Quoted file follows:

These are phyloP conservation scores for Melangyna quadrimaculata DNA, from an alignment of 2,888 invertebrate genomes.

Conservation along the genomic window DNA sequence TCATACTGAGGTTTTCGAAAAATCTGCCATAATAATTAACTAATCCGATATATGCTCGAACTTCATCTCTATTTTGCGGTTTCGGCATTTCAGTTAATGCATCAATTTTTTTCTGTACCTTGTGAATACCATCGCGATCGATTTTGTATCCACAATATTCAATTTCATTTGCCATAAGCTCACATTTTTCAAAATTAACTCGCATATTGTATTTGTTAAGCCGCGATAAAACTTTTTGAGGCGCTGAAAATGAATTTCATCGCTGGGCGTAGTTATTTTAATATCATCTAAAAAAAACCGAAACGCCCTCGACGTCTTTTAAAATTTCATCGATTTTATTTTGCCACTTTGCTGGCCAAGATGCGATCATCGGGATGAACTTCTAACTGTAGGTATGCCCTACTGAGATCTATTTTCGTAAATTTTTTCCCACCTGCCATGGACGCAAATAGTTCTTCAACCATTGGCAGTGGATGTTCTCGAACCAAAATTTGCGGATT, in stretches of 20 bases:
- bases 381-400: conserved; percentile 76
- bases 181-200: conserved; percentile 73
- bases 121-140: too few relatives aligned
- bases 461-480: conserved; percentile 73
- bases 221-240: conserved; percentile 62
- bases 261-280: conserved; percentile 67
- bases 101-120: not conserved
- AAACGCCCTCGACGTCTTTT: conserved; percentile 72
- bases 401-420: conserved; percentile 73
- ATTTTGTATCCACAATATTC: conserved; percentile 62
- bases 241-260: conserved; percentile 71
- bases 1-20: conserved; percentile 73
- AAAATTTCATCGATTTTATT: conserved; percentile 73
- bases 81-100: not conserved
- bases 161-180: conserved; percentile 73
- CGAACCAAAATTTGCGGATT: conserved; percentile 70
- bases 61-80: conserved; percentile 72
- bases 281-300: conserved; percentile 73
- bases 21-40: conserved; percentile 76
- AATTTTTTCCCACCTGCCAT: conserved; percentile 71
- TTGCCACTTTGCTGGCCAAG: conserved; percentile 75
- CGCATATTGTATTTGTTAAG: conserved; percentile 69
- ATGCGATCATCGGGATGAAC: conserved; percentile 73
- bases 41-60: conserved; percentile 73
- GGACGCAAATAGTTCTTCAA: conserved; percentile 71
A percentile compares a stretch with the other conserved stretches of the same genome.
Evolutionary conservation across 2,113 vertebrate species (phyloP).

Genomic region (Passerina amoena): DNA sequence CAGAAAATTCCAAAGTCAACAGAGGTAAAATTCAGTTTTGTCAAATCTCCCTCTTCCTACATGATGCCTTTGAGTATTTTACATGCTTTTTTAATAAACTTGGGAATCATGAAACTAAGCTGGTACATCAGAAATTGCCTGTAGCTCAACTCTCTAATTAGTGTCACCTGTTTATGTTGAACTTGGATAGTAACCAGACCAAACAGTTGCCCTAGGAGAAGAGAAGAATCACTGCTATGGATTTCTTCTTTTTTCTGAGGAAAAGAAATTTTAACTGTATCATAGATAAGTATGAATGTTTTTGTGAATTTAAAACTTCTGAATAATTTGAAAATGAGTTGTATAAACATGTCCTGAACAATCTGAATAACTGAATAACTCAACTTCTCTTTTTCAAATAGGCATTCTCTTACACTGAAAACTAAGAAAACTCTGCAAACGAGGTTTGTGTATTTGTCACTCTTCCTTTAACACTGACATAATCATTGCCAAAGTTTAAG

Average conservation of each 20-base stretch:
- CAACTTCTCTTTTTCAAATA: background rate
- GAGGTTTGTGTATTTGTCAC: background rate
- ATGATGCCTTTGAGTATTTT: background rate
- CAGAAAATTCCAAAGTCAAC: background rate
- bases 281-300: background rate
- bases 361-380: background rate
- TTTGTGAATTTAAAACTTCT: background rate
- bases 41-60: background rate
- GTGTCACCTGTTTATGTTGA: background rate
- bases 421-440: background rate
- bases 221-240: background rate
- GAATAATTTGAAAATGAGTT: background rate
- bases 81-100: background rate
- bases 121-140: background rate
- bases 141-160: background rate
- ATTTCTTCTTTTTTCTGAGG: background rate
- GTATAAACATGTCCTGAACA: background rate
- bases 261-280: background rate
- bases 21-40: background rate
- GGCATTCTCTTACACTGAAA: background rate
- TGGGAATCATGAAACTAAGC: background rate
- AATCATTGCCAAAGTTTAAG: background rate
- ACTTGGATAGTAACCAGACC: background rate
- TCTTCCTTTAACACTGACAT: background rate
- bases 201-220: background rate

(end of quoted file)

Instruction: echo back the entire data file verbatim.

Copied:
These are phyloP conservation scores for Melangyna quadrimaculata DNA, from an alignment of 2,888 invertebrate genomes.

Conservation along the genomic window DNA sequence TCATACTGAGGTTTTCGAAAAATCTGCCATAATAATTAACTAATCCGATATATGCTCGAACTTCATCTCTATTTTGCGGTTTCGGCATTTCAGTTAATGCATCAATTTTTTTCTGTACCTTGTGAATACCATCGCGATCGATTTTGTATCCACAATATTCAATTTCATTTGCCATAAGCTCACATTTTTCAAAATTAACTCGCATATTGTATTTGTTAAGCCGCGATAAAACTTTTTGAGGCGCTGAAAATGAATTTCATCGCTGGGCGTAGTTATTTTAATATCATCTAAAAAAAACCGAAACGCCCTCGACGTCTTTTAAAATTTCATCGATTTTATTTTGCCACTTTGCTGGCCAAGATGCGATCATCGGGATGAACTTCTAACTGTAGGTATGCCCTACTGAGATCTATTTTCGTAAATTTTTTCCCACCTGCCATGGACGCAAATAGTTCTTCAACCATTGGCAGTGGATGTTCTCGAACCAAAATTTGCGGATT, in stretches of 20 bases:
- bases 381-400: conserved; percentile 76
- bases 181-200: conserved; percentile 73
- bases 121-140: too few relatives aligned
- bases 461-480: conserved; percentile 73
- bases 221-240: conserved; percentile 62
- bases 261-280: conserved; percentile 67
- bases 101-120: not conserved
- AAACGCCCTCGACGTCTTTT: conserved; percentile 72
- bases 401-420: conserved; percentile 73
- ATTTTGTATCCACAATATTC: conserved; percentile 62
- bases 241-260: conserved; percentile 71
- bases 1-20: conserved; percentile 73
- AAAATTTCATCGATTTTATT: conserved; percentile 73
- bases 81-100: not conserved
- bases 161-180: conserved; percentile 73
- CGAACCAAAATTTGCGGATT: conserved; percentile 70
- bases 61-80: conserved; percentile 72
- bases 281-300: conserved; percentile 73
- bases 21-40: conserved; percentile 76
- AATTTTTTCCCACCTGCCAT: conserved; percentile 71
- TTGCCACTTTGCTGGCCAAG: conserved; percentile 75
- CGCATATTGTATTTGTTAAG: conserved; percentile 69
- ATGCGATCATCGGGATGAAC: conserved; percentile 73
- bases 41-60: conserved; percentile 73
- GGACGCAAATAGTTCTTCAA: conserved; percentile 71
A percentile compares a stretch with the other conserved stretches of the same genome.
Evolutionary conservation across 2,113 vertebrate species (phyloP).

Genomic region (Passerina amoena): DNA sequence CAGAAAATTCCAAAGTCAACAGAGGTAAAATTCAGTTTTGTCAAATCTCCCTCTTCCTACATGATGCCTTTGAGTATTTTACATGCTTTTTTAATAAACTTGGGAATCATGAAACTAAGCTGGTACATCAGAAATTGCCTGTAGCTCAACTCTCTAATTAGTGTCACCTGTTTATGTTGAACTTGGATAGTAACCAGACCAAACAGTTGCCCTAGGAGAAGAGAAGAATCACTGCTATGGATTTCTTCTTTTTTCTGAGGAAAAGAAATTTTAACTGTATCATAGATAAGTATGAATGTTTTTGTGAATTTAAAACTTCTGAATAATTTGAAAATGAGTTGTATAAACATGTCCTGAACAATCTGAATAACTGAATAACTCAACTTCTCTTTTTCAAATAGGCATTCTCTTACACTGAAAACTAAGAAAACTCTGCAAACGAGGTTTGTGTATTTGTCACTCTTCCTTTAACACTGACATAATCATTGCCAAAGTTTAAG

Average conservation of each 20-base stretch:
- CAACTTCTCTTTTTCAAATA: background rate
- GAGGTTTGTGTATTTGTCAC: background rate
- ATGATGCCTTTGAGTATTTT: background rate
- CAGAAAATTCCAAAGTCAAC: background rate
- bases 281-300: background rate
- bases 361-380: background rate
- TTTGTGAATTTAAAACTTCT: background rate
- bases 41-60: background rate
- GTGTCACCTGTTTATGTTGA: background rate
- bases 421-440: background rate
- bases 221-240: background rate
- GAATAATTTGAAAATGAGTT: background rate
- bases 81-100: background rate
- bases 121-140: background rate
- bases 141-160: background rate
- ATTTCTTCTTTTTTCTGAGG: background rate
- GTATAAACATGTCCTGAACA: background rate
- bases 261-280: background rate
- bases 21-40: background rate
- GGCATTCTCTTACACTGAAA: background rate
- TGGGAATCATGAAACTAAGC: background rate
- AATCATTGCCAAAGTTTAAG: background rate
- ACTTGGATAGTAACCAGACC: background rate
- TCTTCCTTTAACACTGACAT: background rate
- bases 201-220: background rate